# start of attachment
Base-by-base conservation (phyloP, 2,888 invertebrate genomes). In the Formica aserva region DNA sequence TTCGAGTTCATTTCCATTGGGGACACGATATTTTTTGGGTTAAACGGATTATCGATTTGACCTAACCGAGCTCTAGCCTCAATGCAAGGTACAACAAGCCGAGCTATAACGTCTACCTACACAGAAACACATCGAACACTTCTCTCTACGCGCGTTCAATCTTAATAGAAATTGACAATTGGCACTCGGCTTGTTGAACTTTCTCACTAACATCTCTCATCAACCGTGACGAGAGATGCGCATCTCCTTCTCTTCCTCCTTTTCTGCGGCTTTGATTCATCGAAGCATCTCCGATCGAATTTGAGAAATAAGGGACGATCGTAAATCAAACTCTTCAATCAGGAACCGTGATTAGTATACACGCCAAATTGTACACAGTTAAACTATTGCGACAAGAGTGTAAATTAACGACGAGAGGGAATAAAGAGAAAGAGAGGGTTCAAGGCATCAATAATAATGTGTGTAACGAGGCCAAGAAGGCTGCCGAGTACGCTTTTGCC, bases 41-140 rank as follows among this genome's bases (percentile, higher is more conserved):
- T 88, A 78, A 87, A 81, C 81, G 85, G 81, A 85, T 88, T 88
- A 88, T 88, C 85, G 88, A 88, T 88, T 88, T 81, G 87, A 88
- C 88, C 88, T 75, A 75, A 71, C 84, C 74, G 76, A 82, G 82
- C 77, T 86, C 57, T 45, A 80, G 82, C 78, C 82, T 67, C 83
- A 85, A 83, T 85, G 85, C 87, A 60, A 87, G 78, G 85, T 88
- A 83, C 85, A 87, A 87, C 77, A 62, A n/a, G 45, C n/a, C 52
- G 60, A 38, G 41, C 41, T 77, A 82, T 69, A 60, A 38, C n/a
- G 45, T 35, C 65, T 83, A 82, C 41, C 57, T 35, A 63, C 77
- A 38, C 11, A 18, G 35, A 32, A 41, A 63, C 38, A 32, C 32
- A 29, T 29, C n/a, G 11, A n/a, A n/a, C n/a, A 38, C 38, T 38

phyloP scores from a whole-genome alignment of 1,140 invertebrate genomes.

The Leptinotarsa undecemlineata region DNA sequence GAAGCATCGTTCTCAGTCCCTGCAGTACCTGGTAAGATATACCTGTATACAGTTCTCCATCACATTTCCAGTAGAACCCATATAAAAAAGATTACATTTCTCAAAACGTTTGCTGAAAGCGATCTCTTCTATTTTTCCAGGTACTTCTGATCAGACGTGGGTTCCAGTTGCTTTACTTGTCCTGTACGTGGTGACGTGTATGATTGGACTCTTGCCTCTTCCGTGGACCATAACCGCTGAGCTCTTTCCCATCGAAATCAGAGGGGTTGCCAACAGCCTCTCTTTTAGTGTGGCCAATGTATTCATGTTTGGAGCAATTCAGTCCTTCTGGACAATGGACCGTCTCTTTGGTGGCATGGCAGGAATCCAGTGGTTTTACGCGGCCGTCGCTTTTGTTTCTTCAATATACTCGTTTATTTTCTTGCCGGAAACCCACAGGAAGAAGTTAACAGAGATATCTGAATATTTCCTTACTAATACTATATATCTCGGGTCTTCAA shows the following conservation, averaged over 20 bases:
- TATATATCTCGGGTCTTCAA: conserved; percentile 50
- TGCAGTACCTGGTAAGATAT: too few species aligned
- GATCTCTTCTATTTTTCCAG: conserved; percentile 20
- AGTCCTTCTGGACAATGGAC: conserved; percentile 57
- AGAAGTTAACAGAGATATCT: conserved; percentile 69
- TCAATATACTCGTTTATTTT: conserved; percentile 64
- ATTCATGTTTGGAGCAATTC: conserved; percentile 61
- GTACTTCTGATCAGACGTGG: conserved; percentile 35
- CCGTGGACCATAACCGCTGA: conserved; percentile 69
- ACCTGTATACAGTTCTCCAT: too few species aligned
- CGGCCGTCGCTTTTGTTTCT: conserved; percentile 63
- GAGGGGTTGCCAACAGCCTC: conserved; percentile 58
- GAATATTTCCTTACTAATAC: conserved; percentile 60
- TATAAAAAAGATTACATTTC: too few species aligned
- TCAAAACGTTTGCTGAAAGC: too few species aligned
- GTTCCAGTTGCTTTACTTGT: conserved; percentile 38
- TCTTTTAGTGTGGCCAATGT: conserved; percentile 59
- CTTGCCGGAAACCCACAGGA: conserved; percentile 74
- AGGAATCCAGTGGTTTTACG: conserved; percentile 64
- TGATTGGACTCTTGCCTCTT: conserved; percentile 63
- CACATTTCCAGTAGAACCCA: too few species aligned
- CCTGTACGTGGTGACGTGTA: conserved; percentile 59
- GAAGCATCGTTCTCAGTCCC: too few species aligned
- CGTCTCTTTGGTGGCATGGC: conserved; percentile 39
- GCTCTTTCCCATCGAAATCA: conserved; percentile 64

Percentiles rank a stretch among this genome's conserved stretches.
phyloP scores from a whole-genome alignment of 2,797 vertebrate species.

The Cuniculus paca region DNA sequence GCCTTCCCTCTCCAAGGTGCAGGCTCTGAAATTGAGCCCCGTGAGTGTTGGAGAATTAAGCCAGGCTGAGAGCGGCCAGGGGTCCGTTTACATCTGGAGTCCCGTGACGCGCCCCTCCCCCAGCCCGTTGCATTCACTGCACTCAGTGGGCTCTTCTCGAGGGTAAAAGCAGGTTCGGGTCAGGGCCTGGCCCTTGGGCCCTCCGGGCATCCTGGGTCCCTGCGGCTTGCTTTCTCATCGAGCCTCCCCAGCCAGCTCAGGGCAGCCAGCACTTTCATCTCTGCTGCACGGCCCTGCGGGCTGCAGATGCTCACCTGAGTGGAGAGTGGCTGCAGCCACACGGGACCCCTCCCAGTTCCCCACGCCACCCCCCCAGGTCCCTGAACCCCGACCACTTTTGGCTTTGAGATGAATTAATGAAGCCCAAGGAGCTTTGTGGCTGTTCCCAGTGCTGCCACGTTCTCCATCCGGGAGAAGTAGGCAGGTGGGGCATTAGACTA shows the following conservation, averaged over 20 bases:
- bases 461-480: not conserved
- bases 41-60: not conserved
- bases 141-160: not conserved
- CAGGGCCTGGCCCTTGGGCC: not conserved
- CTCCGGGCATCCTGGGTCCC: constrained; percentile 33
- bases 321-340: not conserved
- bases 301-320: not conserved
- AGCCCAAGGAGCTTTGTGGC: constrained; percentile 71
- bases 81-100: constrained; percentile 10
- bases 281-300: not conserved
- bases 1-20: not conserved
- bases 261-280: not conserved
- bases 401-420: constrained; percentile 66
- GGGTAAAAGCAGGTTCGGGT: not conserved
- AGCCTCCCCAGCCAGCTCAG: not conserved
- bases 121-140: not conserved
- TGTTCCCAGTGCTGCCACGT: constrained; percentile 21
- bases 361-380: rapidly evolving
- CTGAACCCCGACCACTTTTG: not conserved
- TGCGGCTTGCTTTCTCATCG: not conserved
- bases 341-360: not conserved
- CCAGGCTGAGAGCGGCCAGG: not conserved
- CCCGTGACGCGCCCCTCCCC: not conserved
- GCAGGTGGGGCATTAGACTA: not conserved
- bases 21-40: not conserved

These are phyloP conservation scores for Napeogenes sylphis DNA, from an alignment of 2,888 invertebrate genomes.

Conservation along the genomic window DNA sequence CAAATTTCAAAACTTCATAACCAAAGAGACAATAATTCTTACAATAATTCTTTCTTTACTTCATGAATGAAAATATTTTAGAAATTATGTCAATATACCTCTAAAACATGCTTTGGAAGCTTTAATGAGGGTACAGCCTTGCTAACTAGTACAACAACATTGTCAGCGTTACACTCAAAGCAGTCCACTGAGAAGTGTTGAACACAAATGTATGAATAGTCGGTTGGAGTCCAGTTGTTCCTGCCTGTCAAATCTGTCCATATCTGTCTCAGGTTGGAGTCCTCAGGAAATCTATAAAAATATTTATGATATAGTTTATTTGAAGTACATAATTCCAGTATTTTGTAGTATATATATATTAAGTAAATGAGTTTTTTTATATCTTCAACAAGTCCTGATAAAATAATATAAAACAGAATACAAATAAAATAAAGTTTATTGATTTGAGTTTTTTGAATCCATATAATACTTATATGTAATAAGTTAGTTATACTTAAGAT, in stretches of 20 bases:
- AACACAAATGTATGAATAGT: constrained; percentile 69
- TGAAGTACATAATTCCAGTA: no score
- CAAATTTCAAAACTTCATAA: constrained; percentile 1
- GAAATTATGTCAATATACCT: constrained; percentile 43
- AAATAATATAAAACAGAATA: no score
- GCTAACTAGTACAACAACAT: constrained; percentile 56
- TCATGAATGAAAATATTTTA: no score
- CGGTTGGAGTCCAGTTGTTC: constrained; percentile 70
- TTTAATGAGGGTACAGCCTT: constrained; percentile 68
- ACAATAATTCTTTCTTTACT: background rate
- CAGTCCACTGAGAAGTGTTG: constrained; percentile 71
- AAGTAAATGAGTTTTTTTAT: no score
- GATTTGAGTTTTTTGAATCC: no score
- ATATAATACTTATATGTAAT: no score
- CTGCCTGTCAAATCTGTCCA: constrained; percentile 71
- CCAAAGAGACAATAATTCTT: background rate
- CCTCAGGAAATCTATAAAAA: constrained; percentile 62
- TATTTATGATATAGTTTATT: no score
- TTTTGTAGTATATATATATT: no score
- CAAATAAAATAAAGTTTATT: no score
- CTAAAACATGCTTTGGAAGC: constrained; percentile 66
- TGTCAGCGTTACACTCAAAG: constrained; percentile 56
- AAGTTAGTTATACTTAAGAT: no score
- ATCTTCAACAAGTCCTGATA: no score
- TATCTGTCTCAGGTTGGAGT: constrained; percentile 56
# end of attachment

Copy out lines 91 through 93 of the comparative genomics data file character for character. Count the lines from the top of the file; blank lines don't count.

- AAGTTAGTTATACTTAAGAT: no score
- ATCTTCAACAAGTCCTGATA: no score
- TATCTGTCTCAGGTTGGAGT: constrained; percentile 56